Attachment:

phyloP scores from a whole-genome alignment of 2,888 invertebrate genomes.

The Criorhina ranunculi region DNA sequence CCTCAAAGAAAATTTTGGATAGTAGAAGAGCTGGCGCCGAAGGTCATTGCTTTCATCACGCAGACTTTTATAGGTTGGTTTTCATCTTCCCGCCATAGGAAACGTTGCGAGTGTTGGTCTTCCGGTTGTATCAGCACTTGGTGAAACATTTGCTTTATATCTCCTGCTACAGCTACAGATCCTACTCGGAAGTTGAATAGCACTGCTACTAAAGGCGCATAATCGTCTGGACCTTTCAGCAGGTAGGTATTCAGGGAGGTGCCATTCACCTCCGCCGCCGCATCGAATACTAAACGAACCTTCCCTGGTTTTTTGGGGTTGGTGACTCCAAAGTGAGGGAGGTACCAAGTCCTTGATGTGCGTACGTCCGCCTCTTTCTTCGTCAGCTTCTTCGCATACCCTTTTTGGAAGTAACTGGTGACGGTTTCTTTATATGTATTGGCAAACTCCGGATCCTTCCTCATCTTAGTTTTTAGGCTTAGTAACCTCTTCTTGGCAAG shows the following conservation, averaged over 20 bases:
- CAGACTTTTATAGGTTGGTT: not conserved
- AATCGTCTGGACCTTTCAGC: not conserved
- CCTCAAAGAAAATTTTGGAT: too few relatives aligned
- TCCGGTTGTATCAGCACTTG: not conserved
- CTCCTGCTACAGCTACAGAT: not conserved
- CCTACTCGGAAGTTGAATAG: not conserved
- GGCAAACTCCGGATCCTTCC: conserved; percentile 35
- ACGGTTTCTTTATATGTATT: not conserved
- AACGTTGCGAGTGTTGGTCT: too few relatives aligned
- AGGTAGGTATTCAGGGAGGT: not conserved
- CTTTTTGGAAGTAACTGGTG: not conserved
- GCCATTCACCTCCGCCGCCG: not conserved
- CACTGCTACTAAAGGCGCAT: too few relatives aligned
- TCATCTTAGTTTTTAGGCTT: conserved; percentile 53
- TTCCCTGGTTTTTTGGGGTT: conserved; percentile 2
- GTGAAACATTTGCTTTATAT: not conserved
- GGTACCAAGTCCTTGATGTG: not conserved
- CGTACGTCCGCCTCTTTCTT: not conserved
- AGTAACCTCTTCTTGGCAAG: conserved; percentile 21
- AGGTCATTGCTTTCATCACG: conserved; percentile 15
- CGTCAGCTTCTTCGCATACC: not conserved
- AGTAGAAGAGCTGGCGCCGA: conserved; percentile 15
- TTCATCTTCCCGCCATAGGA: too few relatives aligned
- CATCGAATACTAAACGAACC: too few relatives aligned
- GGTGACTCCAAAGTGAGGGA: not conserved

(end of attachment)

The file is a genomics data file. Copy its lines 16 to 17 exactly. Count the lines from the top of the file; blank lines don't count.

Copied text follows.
- TCATCTTAGTTTTTAGGCTT: conserved; percentile 53
- TTCCCTGGTTTTTTGGGGTT: conserved; percentile 2